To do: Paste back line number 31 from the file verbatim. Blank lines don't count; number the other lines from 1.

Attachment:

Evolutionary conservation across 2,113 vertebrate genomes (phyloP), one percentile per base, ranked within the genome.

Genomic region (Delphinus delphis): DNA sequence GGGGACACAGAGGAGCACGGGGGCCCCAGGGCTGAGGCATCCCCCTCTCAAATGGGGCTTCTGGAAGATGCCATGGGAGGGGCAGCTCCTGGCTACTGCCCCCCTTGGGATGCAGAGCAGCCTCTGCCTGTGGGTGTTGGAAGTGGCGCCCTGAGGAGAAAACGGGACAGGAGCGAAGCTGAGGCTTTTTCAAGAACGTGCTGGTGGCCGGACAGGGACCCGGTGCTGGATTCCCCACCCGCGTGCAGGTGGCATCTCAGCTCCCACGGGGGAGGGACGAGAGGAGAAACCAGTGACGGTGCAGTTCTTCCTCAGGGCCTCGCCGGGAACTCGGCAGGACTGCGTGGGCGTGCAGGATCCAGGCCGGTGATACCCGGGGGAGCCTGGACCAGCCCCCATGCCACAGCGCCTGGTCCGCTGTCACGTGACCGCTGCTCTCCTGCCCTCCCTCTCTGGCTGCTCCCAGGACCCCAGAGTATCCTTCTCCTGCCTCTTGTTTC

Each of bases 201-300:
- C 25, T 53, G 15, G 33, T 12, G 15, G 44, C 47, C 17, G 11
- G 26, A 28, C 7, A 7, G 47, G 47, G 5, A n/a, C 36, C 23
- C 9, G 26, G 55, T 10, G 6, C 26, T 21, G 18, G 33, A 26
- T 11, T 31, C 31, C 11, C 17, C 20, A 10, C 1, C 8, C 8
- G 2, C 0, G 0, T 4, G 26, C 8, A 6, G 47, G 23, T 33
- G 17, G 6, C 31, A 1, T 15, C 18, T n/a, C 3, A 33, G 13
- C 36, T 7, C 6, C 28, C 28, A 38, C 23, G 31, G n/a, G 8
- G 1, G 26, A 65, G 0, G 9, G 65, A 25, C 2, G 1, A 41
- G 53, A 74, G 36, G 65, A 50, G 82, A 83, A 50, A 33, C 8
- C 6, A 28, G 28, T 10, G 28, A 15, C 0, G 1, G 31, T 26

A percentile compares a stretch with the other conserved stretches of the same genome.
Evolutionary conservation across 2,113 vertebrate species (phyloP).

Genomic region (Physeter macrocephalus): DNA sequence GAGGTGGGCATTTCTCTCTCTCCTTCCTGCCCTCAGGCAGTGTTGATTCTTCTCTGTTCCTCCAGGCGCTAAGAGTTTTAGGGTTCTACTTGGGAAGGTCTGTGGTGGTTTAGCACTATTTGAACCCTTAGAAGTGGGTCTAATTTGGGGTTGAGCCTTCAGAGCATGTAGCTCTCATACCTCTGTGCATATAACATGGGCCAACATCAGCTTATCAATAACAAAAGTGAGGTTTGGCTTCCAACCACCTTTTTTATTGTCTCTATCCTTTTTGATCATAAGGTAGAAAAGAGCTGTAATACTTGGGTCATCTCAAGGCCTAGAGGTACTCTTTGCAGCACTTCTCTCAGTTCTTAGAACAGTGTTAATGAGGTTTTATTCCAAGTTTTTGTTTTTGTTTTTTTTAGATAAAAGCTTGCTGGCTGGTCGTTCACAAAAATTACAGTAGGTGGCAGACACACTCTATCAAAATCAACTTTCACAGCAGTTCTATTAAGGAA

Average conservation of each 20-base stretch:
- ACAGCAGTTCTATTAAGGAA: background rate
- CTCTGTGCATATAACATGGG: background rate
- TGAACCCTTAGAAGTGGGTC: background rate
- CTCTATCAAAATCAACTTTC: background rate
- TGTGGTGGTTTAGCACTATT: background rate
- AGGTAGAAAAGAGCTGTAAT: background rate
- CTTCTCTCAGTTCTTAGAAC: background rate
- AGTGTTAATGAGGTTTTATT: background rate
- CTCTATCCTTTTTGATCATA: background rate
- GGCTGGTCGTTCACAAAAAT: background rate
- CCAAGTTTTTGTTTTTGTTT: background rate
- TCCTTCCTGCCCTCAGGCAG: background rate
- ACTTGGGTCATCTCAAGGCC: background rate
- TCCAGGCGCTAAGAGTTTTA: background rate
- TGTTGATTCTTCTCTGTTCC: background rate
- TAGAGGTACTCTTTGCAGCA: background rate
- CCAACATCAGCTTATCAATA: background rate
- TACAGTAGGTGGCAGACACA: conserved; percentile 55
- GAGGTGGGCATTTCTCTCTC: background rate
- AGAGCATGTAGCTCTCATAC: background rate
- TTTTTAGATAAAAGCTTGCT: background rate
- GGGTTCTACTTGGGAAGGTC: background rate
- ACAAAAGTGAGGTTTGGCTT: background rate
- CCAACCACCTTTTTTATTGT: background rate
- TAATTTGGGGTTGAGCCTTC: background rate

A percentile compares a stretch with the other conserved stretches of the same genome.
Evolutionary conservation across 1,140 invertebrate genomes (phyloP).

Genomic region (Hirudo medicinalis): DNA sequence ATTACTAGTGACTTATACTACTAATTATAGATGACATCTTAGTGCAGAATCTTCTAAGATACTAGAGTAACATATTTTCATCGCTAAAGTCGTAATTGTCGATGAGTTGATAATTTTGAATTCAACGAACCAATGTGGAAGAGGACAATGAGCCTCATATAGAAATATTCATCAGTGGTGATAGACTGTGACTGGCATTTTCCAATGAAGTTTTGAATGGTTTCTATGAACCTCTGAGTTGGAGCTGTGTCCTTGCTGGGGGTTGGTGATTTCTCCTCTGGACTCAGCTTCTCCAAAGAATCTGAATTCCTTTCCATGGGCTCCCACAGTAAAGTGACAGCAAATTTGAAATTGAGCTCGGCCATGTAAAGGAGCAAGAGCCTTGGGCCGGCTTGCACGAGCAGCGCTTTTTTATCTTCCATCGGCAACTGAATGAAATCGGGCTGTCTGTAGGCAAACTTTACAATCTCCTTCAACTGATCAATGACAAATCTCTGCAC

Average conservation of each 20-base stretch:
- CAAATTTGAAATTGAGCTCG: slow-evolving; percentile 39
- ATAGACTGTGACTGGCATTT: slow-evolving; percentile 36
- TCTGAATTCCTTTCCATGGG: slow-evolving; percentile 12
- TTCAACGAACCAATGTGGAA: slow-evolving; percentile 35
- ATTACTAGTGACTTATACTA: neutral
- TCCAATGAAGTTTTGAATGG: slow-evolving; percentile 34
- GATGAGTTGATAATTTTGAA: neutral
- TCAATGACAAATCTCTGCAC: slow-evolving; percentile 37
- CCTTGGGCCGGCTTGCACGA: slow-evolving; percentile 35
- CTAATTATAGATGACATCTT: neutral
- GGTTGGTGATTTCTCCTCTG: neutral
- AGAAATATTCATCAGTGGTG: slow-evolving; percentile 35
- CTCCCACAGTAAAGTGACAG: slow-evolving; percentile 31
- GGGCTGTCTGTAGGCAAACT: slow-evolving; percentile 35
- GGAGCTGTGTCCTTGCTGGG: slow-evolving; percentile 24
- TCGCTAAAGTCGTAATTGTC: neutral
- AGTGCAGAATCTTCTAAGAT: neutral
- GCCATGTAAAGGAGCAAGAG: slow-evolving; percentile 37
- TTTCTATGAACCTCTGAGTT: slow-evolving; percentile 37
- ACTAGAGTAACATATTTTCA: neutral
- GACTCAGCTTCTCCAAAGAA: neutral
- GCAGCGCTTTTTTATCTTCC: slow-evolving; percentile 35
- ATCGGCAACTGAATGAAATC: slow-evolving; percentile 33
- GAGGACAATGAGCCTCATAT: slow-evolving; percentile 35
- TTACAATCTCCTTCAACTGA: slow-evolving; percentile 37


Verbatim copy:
- TCCAGGCGCTAAGAGTTTTA: background rate